This is a tragedy, that our own brain can hold us prisoner to imaginary voices, that it has no idea whether they even exist.

And even if some of them do exist, as time passes, they will likely be proven wrong.

That’s because when you do eventually re-join the world, your future colleagues and employers, care about two things:

1. Are you good at your job

2. Do they like you as a person

I would argue that assuming a level of basic competency, number two can be more important than number one. And for the sake of a thought experiment, which person do you prefer, the one who has studied every weekend, never taken a holiday longer than one week and has no stories or hobbies outside of work? Or the person who has travelled, taken time to develop themselves, learn from others and has stories which even the accounting department finds funny?

Travel inherently develops one of the most non-talked about but most important qualities of work, being likeable. I’m not saying all people who travel are likeable but that the skills that travel develops are likeable qualities.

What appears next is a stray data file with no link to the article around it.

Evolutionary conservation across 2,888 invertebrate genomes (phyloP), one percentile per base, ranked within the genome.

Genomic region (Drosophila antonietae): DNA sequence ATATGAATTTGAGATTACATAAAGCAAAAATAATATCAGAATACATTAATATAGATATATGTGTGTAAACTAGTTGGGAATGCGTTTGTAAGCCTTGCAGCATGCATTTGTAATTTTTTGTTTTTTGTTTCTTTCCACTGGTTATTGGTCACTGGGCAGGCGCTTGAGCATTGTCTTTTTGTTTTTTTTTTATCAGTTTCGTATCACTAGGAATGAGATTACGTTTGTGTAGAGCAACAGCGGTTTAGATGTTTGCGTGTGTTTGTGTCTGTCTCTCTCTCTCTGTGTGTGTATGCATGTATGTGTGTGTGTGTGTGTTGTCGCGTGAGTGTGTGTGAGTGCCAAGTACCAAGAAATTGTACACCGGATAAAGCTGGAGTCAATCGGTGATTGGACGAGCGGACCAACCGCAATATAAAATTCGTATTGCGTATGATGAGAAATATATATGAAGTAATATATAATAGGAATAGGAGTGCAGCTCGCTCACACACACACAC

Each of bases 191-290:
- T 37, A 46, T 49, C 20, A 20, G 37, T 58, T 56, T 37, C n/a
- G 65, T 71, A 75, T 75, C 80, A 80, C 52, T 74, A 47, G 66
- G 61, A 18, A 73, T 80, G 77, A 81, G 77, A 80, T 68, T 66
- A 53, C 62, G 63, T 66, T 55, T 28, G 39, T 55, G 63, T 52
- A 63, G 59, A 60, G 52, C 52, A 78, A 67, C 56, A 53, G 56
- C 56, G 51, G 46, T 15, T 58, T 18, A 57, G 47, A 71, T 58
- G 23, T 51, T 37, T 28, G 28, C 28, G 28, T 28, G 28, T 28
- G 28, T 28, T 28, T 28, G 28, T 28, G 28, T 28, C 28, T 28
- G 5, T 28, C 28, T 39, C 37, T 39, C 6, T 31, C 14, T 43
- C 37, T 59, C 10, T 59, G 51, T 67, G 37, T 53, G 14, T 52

But I think, the best tool of reducing the feeling of social pressure, is not trying to worry too much about colleagues and employers. Instead, I like to use this heuristic:

What would my great grandkids remember of me?

It’s a great forcing function. Because in two generations, we will likely only be remembered by a few sentences. A paragraph if we are lucky. It cuts through prestige, because that fancy industry you are in, probably doesn’t exist anymore. And kids rarely care about the same things that adults do anyway. They will remember you for how you treated your family, and importantly, they will remember you for your stories of adventure, passed on by their parents. Stories of you exploring a world that is very different to the one that they now live in.

It forces you to take risk and do the things you actually wanted to do, as you are smacked with the realisation that most things we do are forgotten, and status seeking behaviour in work, is usually the first thing to go.

So if my future great grandkids ever do read this, don’t listen to your mum and dad, go travel the world.

After all, I’m older than them.